Post–graduate job market in China

Published on Author marybeth

This past year in China, more than 7 million people graduated college and entered into “the hardest job hunting season ever” according to the Chinese state media.

The high demand for jobs is in part due to the 1990 movement to expand access to higher education. The motivation behind this movement was to alleviate the pressure on high school graduates to get jobs in a difficult job market by sending them to University for an additional four years before they once again entered the job market. This movement didn’t do much to help the job market; instead it postponed the issue, which is partially why current Chinese college graduates may find themselves in the current job crunch.

It is clear that China is having problems with finding jobs for their recent graduates, however, to put the issue into perspective in contrast with the United States, China has far fewer graduates entering the job market: only 5% of the population have graduated from college compared to 42% of the United States’ population.

One theory that attempts to explain the slowing job market states that it is due to the slowing economy, however, China’s 7.5% economic growth rate last year is still above the world average despite it being their lowest growth rate in the past 23 years.

Source: NBC News China’s 7 million recent graduates compete intoughest job market ever?lite

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4 Responses to Post–graduate job market in China

  1. Watch in the readings (esp the Miller book) for the impact of hukou. And ask yourself where all these new colleges could possibly find enough faculty who actually know the subject matter – will a degree say anything much about hurdles to get into school, to graduate from school, or to learn anything along the way?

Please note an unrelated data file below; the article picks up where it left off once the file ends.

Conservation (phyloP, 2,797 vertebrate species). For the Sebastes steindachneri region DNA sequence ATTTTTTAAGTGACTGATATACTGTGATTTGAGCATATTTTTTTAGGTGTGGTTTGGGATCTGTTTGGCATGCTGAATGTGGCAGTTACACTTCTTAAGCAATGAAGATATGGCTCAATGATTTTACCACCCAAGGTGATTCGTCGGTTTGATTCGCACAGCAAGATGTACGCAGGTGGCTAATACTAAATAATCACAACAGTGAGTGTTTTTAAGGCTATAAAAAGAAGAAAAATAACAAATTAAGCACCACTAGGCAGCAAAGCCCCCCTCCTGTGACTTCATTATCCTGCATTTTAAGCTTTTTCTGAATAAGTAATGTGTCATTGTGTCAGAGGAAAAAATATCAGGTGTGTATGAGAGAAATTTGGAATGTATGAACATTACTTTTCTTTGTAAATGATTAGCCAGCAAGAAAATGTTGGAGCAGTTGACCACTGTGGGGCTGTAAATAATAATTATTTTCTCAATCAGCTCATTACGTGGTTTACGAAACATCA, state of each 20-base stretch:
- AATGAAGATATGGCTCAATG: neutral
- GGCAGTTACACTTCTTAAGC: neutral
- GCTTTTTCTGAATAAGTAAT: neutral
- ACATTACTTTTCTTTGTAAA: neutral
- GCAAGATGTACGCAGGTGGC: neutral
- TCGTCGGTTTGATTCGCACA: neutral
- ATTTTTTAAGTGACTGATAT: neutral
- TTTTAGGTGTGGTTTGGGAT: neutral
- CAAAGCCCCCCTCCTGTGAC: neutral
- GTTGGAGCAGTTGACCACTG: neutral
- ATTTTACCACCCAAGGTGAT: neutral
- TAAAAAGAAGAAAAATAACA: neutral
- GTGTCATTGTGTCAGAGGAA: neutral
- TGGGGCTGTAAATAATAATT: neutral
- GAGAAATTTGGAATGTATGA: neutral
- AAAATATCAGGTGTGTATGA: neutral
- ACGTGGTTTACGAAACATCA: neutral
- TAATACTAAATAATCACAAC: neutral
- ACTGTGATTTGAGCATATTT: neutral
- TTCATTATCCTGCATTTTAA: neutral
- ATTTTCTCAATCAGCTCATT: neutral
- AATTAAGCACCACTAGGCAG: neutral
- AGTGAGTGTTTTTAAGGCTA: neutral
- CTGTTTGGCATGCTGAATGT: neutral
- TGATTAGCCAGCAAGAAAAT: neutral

On a different tack, what is the incentive of local governments to set up universities? How can they finance them? Watch for that too in our readings. None use higher education as an example. But you should be able to make an educated guess by the end of the term and (if you try) find evidence for or against.

  2. Some relatives of mine and their friends in their mid-to-late 20’s are having a lot of difficulty finding meaningful work in China. My “cousin” (I use the term loosely) graduated from a good university in China and yet, she was doing menial work as a glorified secretary in a shipping company in Qingdao. There is simply not a lot of opportunity in China for young Chinese graduates. Her fiancé (also a college graduate) works as a wedding planner and photographer. Pay is low for both–after paying for food and rent, there isn’t any consequential amount left over. Both have decided to work for an American cruise line with the hopes of saving enough money to buy their own apartment and get married.

    To illustrate their struggle, my grandfather told me how much his apartment cost and asked how many years salary it would cost for an American to buy it. I replied that for the average American it would cost about 9 or 10 years salary. He said that for my “cousin” she could work 30, 40 (perhaps more) years and still not have enough to buy it. Housing prices in China’s cities are obscene and combined with low wages for educated young people make it very difficult for my cousin’s generation to make a good life for themselves.

  3. I’d be interested to know how much better they think the job market is going to get, and what the timeline would be. I feel like only more people are going to be entering the job market as time goes on, which might negate any advances the actual demand for labor/filled jobs may experience. Our economy is supposedly on the up-and-up, but we are still certainly feeling the pain of a difficult job market.

  4. I read a similar article about the post-graduate job market. A big problem in China is that so many of their post-graduates have such high expectations. Many of them are unwilling to take factory and lower end jobs right after college because they think they deserve better. If more post-grads chose jobs that were better suited for their talents and education level, perhaps this wouldn’t be such a problem.